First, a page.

How Mobile Apps Are Bypassing Search Engines


Thinking about the future of search? There may not be one.

THE SEARCH ENGINE MOSH PIT

Missoni Dresses Google Search

Google’s recent tussle with the F.C.C. has highlighted how complex search engines have become.

  • As an example, try typing “Missoni Dresses” into Google search.
  • Instead of the once simple list, searchers now face a barrage of PPC ads and sponsored spots.

Bing is just as bad. Search engines have become, for some, a pit of confusion – with rich companies getting prime position at the front of the crowd.

THE RISE OF MOBILE SEARCH APPS

Yelp Mobile App

But as Professor Eric Goldman points out in the NY Times article, The Line Between ‘Aggressive’ and ‘Evil’ at Google, consumers are increasingly bypassing search engines by using mobile apps:

“If they like Yelp and Expedia, they just put the app on their phones.”

UrbanSpoon, Shazam, RedLaser – these are aggregator apps, rounding up relevant data on food, music and shopping. They don’t require you to go anywhere near a search engine to find the info you need.

TIE-INS WITH SOCIAL MEDIA

FourSquare Mobile App

To make their search experience even richer, some mobile apps have integrated social media.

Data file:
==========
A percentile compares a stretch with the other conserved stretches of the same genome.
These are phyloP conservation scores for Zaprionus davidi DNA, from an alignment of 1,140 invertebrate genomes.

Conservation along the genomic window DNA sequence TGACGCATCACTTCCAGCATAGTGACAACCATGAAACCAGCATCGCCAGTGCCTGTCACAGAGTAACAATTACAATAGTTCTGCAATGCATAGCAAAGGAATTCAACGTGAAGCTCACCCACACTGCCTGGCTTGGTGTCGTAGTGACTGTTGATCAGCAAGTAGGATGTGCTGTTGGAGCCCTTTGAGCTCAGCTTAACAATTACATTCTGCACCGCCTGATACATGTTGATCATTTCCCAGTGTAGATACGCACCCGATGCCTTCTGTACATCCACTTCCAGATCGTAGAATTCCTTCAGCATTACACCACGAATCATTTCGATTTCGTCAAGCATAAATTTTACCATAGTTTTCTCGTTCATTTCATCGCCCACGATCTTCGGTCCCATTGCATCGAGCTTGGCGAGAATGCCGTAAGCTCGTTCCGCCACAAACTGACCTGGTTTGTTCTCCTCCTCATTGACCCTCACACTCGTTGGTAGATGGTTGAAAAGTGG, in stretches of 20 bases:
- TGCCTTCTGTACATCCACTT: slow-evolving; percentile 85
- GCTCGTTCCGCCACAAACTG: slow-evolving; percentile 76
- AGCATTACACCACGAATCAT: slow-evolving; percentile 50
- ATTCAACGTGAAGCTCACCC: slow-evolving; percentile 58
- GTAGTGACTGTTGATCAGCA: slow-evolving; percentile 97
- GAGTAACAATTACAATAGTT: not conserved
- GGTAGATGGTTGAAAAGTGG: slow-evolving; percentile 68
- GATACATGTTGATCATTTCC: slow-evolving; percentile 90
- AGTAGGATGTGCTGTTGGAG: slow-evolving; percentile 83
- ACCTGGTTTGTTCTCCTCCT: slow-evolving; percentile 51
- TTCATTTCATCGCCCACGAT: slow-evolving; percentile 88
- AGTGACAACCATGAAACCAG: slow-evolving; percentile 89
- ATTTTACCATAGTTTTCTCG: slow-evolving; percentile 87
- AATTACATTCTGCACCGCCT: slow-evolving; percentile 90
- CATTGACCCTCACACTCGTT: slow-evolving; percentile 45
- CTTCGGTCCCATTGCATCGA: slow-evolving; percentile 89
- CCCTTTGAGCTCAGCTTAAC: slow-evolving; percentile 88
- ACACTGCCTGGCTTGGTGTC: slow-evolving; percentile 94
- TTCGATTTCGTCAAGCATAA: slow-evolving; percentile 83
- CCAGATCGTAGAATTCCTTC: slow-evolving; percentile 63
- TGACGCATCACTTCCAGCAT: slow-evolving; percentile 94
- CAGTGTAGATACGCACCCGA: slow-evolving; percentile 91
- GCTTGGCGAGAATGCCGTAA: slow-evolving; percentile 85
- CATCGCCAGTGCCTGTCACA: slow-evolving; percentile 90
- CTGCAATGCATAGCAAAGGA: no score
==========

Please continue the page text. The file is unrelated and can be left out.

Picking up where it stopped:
• FourSquare is one of these – users are encouraged to check in at various places and share their discoveries & reviews with friends on Facebook and Twitter.
  • To compete with the Yelps of the world, it has recently developed a ratings system, local search function and a “recently opened” feature.

WHAT WILL HAPPEN TO SEARCH ENGINES

Interesting question. If mobile apps and social media recommendations replace the “shopping function,” then search engines are left with the “information function” (What is the capital of Albania? What is the Yiddish word for cheese?), the “reputation function” (What do we know about this company/person?) and other non-commercial uses.

None of these are big money earners for Google. And that’s a lot of office real estate they’ve built.

Watch this space…

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